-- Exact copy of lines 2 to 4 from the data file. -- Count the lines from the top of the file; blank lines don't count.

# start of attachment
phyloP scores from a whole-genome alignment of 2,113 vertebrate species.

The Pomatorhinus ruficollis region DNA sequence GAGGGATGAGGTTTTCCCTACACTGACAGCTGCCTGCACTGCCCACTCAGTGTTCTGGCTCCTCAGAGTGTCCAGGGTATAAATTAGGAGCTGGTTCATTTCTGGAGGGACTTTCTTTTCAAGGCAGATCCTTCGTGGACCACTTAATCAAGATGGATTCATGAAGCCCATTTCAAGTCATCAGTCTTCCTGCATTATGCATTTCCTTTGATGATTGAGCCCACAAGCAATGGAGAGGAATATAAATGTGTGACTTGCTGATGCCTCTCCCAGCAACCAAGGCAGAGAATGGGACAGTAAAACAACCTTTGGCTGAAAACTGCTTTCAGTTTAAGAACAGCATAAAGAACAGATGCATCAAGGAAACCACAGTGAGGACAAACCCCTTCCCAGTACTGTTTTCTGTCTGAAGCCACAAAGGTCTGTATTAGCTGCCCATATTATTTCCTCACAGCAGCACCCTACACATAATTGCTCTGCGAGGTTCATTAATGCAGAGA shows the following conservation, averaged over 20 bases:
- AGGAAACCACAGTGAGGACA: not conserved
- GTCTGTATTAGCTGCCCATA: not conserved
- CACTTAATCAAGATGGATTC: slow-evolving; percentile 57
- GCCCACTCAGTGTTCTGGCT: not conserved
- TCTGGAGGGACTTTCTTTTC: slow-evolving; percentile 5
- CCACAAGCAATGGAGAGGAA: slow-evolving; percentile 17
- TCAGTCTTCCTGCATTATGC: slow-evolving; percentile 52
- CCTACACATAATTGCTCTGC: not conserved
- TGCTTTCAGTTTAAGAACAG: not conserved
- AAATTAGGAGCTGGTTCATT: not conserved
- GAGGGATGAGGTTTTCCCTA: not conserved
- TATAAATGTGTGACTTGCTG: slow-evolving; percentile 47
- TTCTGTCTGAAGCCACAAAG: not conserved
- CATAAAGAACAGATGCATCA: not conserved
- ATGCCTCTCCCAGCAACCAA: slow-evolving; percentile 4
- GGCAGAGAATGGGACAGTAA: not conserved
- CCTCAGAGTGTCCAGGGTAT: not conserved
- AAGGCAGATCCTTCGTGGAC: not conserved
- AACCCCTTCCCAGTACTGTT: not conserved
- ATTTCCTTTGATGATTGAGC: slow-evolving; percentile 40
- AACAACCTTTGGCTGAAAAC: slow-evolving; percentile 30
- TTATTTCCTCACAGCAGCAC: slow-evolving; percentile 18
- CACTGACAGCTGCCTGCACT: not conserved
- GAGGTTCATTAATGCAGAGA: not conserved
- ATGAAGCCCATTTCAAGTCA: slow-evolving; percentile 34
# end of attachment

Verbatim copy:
The Pomatorhinus ruficollis region DNA sequence GAGGGATGAGGTTTTCCCTACACTGACAGCTGCCTGCACTGCCCACTCAGTGTTCTGGCTCCTCAGAGTGTCCAGGGTATAAATTAGGAGCTGGTTCATTTCTGGAGGGACTTTCTTTTCAAGGCAGATCCTTCGTGGACCACTTAATCAAGATGGATTCATGAAGCCCATTTCAAGTCATCAGTCTTCCTGCATTATGCATTTCCTTTGATGATTGAGCCCACAAGCAATGGAGAGGAATATAAATGTGTGACTTGCTGATGCCTCTCCCAGCAACCAAGGCAGAGAATGGGACAGTAAAACAACCTTTGGCTGAAAACTGCTTTCAGTTTAAGAACAGCATAAAGAACAGATGCATCAAGGAAACCACAGTGAGGACAAACCCCTTCCCAGTACTGTTTTCTGTCTGAAGCCACAAAGGTCTGTATTAGCTGCCCATATTATTTCCTCACAGCAGCACCCTACACATAATTGCTCTGCGAGGTTCATTAATGCAGAGA shows the following conservation, averaged over 20 bases:
- AGGAAACCACAGTGAGGACA: not conserved
- GTCTGTATTAGCTGCCCATA: not conserved